Conventions and Their Role in Language

Philosophia 41 (1):137-158 (2013)
Two of the most fundamental questions about language are these: what are languages?; and, what is it to know a given language? Many philosophers who have reflected on these questions have presented answers that attribute a central role to conventions. In one of its boldest forms such a view runs as follows. Languages are either social entities constituted by networks of social conventions or abstract objects where when a particular community speaks a given language they do so in virtue of the conventions operative within that community. Consequently, for an individual to know a given language is for them to be party to the relevant conventions. Call this view conventionalism. In this article my aim is to evaluate conventionalism. I will argue that although there are linguistic conventions and that they do play an important role in language development and communication conventionalism should be rejected in favour of a more psychologistically orientated position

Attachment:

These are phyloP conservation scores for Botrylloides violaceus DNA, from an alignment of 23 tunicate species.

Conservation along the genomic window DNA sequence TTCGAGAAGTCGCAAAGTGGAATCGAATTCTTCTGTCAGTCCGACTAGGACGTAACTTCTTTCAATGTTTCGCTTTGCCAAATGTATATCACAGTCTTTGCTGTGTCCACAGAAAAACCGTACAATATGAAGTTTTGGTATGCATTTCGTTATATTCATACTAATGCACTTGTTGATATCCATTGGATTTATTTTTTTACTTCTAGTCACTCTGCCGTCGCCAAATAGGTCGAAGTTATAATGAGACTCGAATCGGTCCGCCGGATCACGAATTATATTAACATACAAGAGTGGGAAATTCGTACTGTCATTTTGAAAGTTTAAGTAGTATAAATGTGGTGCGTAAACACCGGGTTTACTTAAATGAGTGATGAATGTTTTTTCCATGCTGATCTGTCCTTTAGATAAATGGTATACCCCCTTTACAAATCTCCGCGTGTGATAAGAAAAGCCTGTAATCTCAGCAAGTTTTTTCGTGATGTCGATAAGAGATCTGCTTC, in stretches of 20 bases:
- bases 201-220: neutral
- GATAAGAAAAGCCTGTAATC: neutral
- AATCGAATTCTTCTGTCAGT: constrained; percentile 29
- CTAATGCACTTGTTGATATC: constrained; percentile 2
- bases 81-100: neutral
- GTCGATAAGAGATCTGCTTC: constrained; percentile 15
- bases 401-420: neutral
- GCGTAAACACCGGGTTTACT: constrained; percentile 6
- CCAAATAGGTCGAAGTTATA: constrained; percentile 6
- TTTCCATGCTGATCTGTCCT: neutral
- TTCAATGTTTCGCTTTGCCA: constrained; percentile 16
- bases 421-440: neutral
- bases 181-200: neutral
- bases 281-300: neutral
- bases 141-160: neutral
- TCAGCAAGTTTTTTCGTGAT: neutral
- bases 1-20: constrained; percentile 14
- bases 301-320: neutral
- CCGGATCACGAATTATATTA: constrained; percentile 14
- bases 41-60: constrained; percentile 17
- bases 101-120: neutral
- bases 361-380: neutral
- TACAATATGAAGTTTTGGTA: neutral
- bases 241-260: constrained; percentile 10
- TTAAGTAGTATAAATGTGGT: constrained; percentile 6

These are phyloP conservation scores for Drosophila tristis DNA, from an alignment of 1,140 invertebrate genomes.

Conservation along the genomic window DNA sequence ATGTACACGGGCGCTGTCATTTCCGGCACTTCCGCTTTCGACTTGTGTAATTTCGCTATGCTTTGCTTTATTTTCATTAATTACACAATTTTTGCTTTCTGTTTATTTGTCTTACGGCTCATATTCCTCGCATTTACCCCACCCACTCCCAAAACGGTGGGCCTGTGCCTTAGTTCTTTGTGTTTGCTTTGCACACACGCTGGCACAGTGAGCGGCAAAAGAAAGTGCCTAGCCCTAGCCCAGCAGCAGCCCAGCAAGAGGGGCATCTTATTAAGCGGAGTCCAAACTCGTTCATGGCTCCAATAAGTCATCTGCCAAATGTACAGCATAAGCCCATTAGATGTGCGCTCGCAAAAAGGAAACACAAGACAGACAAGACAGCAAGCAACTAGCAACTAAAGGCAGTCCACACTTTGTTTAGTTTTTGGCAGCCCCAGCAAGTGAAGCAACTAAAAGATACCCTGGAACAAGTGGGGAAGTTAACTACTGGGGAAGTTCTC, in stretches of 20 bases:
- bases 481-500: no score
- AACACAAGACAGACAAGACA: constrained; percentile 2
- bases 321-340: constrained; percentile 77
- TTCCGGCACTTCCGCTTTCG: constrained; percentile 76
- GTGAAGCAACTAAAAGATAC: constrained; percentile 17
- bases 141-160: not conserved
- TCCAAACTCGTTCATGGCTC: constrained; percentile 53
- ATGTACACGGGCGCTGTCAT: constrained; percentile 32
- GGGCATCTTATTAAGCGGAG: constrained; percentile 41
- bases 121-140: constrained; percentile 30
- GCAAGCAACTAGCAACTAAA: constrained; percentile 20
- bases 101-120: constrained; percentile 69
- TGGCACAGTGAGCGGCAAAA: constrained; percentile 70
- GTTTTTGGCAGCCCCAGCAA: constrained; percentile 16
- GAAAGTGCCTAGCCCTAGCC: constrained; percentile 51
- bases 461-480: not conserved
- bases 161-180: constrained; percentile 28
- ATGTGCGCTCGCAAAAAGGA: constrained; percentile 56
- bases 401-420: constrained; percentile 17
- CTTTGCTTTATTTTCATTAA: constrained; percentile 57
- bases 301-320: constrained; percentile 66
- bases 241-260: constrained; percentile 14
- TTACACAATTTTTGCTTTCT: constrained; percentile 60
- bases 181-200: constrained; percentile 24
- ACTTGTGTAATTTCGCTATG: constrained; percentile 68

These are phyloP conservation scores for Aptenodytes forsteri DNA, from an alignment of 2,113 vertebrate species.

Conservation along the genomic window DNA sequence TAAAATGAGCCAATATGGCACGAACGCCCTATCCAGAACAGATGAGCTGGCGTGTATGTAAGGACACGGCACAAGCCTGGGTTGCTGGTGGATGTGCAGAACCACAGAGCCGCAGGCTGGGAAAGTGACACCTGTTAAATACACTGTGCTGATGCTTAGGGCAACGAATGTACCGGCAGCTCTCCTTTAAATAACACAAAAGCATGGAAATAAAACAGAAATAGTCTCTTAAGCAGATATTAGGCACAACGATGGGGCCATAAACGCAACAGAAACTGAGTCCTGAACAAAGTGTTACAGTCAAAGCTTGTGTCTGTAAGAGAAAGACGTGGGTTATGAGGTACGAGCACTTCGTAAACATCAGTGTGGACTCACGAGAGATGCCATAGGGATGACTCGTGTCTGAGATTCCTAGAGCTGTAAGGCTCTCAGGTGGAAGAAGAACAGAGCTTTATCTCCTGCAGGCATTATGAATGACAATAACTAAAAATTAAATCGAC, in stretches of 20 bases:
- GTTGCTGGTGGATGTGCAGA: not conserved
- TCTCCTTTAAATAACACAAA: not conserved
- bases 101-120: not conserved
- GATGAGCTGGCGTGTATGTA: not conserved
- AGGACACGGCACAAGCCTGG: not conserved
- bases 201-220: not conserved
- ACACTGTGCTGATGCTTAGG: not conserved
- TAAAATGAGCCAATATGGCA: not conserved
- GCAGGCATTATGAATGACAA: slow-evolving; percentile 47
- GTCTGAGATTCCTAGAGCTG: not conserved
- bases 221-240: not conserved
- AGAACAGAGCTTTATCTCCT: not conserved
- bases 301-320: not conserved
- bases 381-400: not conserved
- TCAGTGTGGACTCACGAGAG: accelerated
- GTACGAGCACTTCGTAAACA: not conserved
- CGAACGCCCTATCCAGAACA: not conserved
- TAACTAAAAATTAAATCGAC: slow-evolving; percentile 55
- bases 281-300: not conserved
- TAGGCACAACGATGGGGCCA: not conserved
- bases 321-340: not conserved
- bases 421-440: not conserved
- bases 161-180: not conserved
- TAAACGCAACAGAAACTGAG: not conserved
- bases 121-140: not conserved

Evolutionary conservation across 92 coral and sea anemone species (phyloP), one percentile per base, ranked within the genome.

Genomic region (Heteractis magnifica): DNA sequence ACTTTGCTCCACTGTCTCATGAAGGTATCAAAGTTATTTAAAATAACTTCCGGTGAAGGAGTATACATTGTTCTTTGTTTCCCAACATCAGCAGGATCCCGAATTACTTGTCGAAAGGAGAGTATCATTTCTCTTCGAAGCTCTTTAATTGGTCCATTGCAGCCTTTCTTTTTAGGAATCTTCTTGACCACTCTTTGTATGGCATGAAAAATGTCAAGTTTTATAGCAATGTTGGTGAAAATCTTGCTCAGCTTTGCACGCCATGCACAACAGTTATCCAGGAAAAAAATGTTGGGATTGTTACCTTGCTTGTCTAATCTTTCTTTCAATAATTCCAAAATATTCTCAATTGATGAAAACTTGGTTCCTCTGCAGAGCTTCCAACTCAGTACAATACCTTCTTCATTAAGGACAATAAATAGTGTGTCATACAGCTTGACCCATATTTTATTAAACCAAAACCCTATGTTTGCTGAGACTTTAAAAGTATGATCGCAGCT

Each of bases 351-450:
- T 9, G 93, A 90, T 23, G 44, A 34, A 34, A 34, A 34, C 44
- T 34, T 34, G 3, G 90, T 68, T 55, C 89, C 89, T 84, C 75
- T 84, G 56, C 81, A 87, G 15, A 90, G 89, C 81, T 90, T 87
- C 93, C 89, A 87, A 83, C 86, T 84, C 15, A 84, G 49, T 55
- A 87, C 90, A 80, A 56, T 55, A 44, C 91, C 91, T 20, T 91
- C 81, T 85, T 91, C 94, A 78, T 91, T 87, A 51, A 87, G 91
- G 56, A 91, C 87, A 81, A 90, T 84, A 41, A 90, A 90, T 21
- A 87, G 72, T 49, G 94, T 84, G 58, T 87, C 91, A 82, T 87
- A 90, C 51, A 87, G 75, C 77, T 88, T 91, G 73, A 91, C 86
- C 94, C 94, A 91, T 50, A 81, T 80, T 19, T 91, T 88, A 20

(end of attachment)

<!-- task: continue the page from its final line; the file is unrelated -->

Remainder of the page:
Keywords Conventions  Communication  Meaning  Syntax  Universal Grammar
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DOI 10.1007/s11406-012-9380-7
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Naming and Necessity.Saul Kripke - 1980 - Harvard University Press.

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